Virulence of Xoo isolates and pathotyping: The results on the percentage
of lesion length due to bacterial leaf blight revealed considerable variability
in the reactions of the 13 Xoo isolates to 21 genotypes tested. Analysis of
Variance (ANOVA) for the percentage lesion length due to inoculation with Xoo
isolates from different ecozones revealed significant interaction (p<0.05)
between Xoo isolates and rice genotypes (Table 3). Differential
reaction was observed for Xoo isolates of the same ecozone or locality of origin
|| Analysis of variance for percentage lesion length induced
by Xoo isolates
|*,**Significant at 5 and 1% level, ns: Non significant
|| Means of percentage BB disease lesion length due to inoculation
with Xoo isolates from different ecozones
|Isolates; I1: KV4-2, I2: KV14-2, I3: IL23-1, I4: DV39-1, I5:
DV58-2, I6: KA63-2, I8: KT84-2, I9: SD94-1, I10: KM101-1, I11: KM129-2,
I12: TN135-2, I13: TN160-2, Rice genotypes; G1: TGR203 (WITA4), G2: IR841,
G3: NERICA4, G4: NERICA8, G5: NERICA14, G6: NERICA19, G7: Gigante, G8: TOG
5681, G9: IRBB1, G10: IRBB2, G11: IRBB3, G12: IRBB4, G13: IRBB5, G14: IRBB7,
G15: IRBB8, G16: IRBB10, G17: IRBB11, G18: IRBB13, G19: IRBB14, G20: IRBB21,
G21: IR24, Values within row with different letters are significantly different
Significant different lesion length was observed between I1 (KV4-2) and I2
(KV14-2) from Kovie, with 12.35 and 1.31% of lesion length, respectively, I4
(DV39-1) and I5 (DV58-2) from Davie, with 29.15 and 5.67%, respectively in the
Forest savanna transition zone, between I7 (KT83-2) and I8 (KT84-2) from Kpele
Tutu, with 4.20 and 49.38%, respectively in the Forest zone, between I12 (TN135-2)
and I13 (TN160-2) from Tantiegou, with 4.28 and 17.80%, respectively in the
dry savanna zone. Also, Differential reactions were observed for Xoo isolates
of different ecozones or localities. Significant differences in percentage of
lesion length (p<0.01) were observed between isolate I8 (KT84-2) (49.38%)
from the Forest zone and I2 (KV14-2) (1.78%) from Forest savanna transition
zone, between I11 (KM129-2) (2.43%) from the dry savanna zone and I4 (DV39-1)
(29.15%) from Forest savanna transition zone and between I8 (KT84-2) (17.94%)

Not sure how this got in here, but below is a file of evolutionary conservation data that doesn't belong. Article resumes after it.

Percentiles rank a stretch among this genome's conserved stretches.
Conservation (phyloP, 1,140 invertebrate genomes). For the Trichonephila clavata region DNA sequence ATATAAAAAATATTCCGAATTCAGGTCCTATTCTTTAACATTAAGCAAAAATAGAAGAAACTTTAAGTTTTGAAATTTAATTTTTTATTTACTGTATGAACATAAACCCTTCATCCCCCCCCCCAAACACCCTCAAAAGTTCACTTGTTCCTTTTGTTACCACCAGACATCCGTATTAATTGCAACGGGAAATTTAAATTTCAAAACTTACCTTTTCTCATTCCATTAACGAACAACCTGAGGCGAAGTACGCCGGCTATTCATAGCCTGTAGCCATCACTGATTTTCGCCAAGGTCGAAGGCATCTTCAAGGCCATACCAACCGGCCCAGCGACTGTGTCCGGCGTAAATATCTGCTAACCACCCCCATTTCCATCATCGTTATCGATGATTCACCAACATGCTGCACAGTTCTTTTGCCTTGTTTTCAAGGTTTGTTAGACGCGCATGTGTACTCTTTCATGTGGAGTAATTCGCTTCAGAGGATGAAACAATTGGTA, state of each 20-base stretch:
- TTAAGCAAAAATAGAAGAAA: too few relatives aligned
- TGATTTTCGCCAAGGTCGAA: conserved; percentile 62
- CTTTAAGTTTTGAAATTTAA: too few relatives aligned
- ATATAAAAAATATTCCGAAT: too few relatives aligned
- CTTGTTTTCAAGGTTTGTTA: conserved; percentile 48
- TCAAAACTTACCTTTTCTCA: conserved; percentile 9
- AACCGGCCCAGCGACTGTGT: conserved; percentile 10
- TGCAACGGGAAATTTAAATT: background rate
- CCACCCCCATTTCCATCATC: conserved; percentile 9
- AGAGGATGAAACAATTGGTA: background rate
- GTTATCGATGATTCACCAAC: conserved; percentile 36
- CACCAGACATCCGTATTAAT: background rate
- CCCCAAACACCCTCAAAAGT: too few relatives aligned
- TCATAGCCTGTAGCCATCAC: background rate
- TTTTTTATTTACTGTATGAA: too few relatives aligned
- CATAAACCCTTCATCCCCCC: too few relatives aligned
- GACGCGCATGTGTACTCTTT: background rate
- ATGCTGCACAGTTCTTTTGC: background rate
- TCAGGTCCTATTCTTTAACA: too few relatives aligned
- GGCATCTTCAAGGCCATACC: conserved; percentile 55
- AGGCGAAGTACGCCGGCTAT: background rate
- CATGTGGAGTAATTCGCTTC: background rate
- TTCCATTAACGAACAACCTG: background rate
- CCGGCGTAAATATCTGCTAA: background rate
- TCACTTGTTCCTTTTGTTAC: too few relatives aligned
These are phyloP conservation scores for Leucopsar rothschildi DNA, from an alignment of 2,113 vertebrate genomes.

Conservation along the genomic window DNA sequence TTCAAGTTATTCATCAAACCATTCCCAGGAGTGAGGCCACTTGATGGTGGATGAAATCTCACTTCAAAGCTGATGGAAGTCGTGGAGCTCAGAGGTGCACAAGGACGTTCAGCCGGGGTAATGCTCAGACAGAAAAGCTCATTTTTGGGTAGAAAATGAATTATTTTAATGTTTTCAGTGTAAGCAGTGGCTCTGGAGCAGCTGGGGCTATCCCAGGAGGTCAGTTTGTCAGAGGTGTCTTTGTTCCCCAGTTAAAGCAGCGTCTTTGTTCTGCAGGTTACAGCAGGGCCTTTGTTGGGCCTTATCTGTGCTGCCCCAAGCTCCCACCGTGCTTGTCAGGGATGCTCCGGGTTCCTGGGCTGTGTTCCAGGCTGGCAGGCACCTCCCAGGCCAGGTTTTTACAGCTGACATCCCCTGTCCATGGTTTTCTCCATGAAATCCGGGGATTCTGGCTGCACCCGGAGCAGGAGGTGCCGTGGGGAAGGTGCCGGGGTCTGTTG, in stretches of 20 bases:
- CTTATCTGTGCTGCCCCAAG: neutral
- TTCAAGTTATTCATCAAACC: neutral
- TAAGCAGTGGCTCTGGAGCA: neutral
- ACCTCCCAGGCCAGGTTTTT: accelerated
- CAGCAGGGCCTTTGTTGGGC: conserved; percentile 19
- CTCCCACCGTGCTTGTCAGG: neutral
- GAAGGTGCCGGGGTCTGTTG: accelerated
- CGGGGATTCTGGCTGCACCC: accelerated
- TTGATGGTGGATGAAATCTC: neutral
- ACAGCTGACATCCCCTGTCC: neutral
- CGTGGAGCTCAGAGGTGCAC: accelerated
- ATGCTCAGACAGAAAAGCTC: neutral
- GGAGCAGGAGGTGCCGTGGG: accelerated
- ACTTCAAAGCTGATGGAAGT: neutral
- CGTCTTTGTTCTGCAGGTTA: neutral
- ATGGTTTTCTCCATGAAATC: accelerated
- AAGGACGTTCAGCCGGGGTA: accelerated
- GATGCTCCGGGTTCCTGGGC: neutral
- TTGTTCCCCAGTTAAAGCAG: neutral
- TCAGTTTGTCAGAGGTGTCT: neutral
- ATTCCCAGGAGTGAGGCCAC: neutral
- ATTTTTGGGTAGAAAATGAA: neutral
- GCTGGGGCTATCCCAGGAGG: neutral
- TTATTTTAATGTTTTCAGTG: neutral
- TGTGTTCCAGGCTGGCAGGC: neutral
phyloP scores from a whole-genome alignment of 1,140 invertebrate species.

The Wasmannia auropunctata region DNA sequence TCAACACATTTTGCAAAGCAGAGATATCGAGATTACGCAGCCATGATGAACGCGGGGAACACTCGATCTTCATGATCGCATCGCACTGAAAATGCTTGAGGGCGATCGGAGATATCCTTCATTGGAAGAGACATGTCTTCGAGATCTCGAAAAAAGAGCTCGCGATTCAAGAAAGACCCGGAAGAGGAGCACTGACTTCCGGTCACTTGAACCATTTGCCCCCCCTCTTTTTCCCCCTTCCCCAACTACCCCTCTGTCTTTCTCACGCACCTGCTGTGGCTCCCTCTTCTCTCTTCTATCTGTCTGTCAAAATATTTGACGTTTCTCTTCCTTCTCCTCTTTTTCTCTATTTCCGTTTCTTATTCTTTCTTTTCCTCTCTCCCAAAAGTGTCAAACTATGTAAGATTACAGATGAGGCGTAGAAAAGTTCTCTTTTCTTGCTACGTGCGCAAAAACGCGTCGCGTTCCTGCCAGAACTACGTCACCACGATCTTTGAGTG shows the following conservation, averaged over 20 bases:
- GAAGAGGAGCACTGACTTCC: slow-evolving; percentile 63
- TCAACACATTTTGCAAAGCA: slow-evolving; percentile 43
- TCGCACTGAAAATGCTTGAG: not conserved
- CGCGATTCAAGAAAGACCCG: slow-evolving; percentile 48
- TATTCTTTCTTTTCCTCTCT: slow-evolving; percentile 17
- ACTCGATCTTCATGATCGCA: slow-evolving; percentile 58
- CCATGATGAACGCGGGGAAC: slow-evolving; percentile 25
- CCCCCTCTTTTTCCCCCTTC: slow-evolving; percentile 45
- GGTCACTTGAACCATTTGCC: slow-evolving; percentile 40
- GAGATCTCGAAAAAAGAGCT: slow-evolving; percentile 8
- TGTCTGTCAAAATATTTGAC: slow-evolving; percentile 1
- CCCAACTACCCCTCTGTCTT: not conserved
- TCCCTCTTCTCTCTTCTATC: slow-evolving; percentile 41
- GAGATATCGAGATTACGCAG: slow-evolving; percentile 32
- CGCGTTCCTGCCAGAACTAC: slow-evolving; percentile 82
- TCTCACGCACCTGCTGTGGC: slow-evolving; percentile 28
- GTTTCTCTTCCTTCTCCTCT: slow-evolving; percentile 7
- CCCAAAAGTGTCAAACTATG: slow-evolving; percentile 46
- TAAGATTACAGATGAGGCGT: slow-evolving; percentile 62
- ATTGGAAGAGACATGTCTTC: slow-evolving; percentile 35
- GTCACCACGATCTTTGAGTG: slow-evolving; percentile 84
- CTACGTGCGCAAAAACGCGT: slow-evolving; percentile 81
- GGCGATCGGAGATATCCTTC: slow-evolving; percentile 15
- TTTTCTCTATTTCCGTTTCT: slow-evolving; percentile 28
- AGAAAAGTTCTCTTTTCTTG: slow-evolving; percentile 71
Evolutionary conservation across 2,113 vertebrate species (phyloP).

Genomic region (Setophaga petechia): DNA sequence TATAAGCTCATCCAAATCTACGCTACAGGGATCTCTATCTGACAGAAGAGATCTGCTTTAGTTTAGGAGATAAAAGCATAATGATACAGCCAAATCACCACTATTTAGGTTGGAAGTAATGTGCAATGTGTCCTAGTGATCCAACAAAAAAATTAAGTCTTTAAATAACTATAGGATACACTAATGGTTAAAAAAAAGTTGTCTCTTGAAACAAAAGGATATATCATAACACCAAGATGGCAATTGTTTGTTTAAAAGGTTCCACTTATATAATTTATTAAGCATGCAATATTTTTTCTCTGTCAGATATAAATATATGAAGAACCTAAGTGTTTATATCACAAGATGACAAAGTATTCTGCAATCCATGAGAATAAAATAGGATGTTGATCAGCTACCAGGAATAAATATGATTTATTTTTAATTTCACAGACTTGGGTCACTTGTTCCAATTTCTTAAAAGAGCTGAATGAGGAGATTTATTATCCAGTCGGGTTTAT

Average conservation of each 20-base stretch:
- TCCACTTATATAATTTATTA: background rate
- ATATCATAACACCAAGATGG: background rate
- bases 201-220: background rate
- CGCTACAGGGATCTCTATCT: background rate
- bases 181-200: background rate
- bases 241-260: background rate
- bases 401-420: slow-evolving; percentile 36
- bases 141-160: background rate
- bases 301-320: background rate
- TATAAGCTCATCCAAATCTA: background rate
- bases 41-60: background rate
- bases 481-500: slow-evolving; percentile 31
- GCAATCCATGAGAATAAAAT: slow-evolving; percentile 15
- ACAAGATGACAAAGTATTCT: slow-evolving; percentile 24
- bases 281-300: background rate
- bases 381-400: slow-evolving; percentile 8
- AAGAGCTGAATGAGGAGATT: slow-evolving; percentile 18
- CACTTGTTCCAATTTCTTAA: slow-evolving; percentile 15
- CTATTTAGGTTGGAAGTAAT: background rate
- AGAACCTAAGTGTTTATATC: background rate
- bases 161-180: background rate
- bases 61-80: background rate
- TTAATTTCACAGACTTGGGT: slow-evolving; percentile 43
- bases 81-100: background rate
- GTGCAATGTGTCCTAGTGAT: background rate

from the Forest zone and I10 (KM101-1) (1.31%) from the dry savanna zone (Table
Isolate I8 (KT84-2) recorded the highest percentage of lesion length of 49.39% on genotype G8 (TOG5681) and induced more than 12% of lesion length on three other genotypes. However, this isolate induced less than 3% of lesion on 7 of the 21 genotypes tested. Isolates I12 (TN135-2) and I13 (TN160-2) induced more than 12% of lesion length on at least 3 genotypes and reached the percentage of about 25%. However, they caused less than 3% of lesion length on at least three genotypes. Also, isolate I4 (DV39-1) exhibited high virulence on the genotypes G6 (NERICA19) and G8 (TOG5681) with the lesion length of 18.93 and 29.15%, respectively but induced less than 3% of lesion length on eight genotypes (Table 4).
The results showed that the highest means percentage of disease lesion length due to inoculation was recorded by the isolates I8 (KT84-2) with 8.61%, while the lowest lesion length was recorded by isolate I11 (KM129-2) with 1.42%. Analysis of variance for the means percentage of disease lesion length due to inoculation revealed significant difference between isolates (p<0.01) and classified them into 3 groups: The first group was made up of isolates I8 (KT84-2), I13 (TN160-2) and I12 (TN135-2) which recorded the highest means lesion length of 8.61, 8.41 and 7.03%, respectively; the second group included isolates I4 (DV39-1), I1 (KV4-2) and I9 (SD94-1) with means lesion length of 5.59, 4.05 and 3.65%, respectively and the third group was made up of isolates I11 (KM129-2), I10 (KM101-1), I2 (KV14-2), I6 (KA63-2), I3 (IL23-1), I5 (DV58-2) and I7 (KT83-2) with means lesion length ranging from 1.42-2.86% (Table 4).
Additive Main effects and Multiplicative Interaction (AMMI) analysis of percentage lesion length revealed differential reactions of isolates on genotypes tested and the cluster allowed identifying 3 groups of pathotypes among the 13 isolates from different ecozones: Pathotype A (PtA) made up of one isolate I8 (KT84-2) highly virulent, Pathotype B (PtB) made up of 3 virulent isolates including I4 (DV39-1), I12 (TN135-2) and I13 (TN160-2) and Pathotype C (PtC) made up of 9 moderately virulent isolates I1 = KV4-2; I2 = KV14-2; I3 = IL23-1; I5 = DV58-2; I6 = KA63-2; I7 = KT83-2; I9 = SD94-1; I10 = KM101-1; I11 = KM129-2 (Fig. 1, Table 5). At ecozone level cluster analysis revealed the presence of PtB and PtC in the Forest savanna transition zone, PtA and PtC in the Forest zone and PtB and PtC in the dry savanna zone. This indicates variability of the pathogen within and across ecozones.
|| Xoo identified pathotypes, their virulence and distribution
|PtA: Pathotype A, PtB: Pathotype B, PtC: Pathotype C, ++++:
Highly virulent, +++: Virulent, ++: Moderately virulent, FST: Forest savanna
transition zone, FZ: Forest zone, DS: dry savanna zone
||Pathotyping dendrogram of X. oryzae pv. oryzae